Quintard was 12 years old when his sister got a guitar for her birthday. It sat in a room and never got played. “It was a right handed guitar and one day I decided to pick it up and I played it left handed not knowing which way the strings were supposed to go,” he said. “The first song I played was Smoke on the Water ( like most) … I was really into Led Zeppelin, Grateful Dead, Jimmy Hendrix, Allman Bros and started diving into their catalogues among other things.”

It was a memorable time for him. “I was with my best friend Wings and he wanted to play guitar while I wanted to play Bass. I remember this moment when I could hear the guitar riffs in my head and was like ‘Man I really think I could do the guitar thing. I can just hear the riffs in my head but I can’t actually play them yet.’ Fast forward… now I can play those riffs I was dreaming about.”

Guitar influences include Jerry Garcia, Slash, Buckethead, Trey Anastasio, Warren Haynes, Jimmy Page, and Jimmy Herring. 

In addition to what he cites as obvious choices, Grateful Dead and Phish, Quintard names band influences as the Doors, Hendrix, My Morning Jacket, War on Drugs, and Lotus.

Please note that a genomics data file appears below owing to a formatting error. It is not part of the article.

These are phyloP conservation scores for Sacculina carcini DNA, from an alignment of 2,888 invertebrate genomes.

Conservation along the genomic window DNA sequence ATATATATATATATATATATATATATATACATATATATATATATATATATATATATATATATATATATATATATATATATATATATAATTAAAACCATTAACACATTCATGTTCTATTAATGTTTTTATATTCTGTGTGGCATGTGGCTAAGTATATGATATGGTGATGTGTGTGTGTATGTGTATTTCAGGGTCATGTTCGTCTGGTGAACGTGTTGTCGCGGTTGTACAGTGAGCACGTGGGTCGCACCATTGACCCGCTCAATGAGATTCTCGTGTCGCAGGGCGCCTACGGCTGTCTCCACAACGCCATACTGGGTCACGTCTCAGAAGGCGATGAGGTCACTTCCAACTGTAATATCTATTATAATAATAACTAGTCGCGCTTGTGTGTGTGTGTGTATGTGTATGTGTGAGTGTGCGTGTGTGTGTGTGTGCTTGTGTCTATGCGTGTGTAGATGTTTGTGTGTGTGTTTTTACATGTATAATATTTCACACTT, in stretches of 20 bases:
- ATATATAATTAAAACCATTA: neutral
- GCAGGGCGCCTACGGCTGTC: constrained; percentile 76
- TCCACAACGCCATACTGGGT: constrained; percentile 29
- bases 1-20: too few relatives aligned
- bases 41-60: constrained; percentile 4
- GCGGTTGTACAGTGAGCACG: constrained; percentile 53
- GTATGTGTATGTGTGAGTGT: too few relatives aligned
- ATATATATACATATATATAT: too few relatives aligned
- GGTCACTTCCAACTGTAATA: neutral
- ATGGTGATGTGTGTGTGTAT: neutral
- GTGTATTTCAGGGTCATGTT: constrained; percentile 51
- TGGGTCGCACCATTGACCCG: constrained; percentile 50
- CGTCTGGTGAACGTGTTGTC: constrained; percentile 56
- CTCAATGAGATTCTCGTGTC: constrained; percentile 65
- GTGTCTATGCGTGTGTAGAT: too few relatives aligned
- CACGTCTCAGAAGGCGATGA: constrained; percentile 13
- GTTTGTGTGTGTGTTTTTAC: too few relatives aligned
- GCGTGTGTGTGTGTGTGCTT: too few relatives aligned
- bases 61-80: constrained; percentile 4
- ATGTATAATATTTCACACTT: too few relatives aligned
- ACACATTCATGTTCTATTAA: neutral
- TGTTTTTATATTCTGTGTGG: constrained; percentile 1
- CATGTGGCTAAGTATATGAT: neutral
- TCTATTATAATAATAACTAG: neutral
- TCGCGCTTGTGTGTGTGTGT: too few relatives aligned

When asked about favorite songs to play these days, Quintard said, “I’ve really been digging the War on Drugs. They are an incredible band who have been seriously influencing my style as of late. I’ve been digging into some different stuff like Kurt Vile, Amo Amo, the list goes on. I’ve recently been swarmed by new music and I’m loving it. Gives me a break from listening to Phish all the time.”

Some of his favorite tunes to play as far as covers go are “L.A. Woman” by The Doors and “Rule the World” by “Tears for Fears.” Recent original favorites are “Stardust,” “Backside,” and “Beautiful.” 

Thomas Barrington credits his mother as a major music influence. “My mother is a music lover,” he said. “I grew up around a lot of music being played and it’s always seemed like a part of life.”

While he was drawn to music and played a bit of concert band percussion while in school, he didn’t think he’d ever actually play in a band like Psylo Joe: “I started off playing drums at open mic nights around town and eventually got hired to play in one. Felt like a ‘hobby,’ something just for fun. But I got hooked on the feeling of performing on stage. It just kept growing from there.”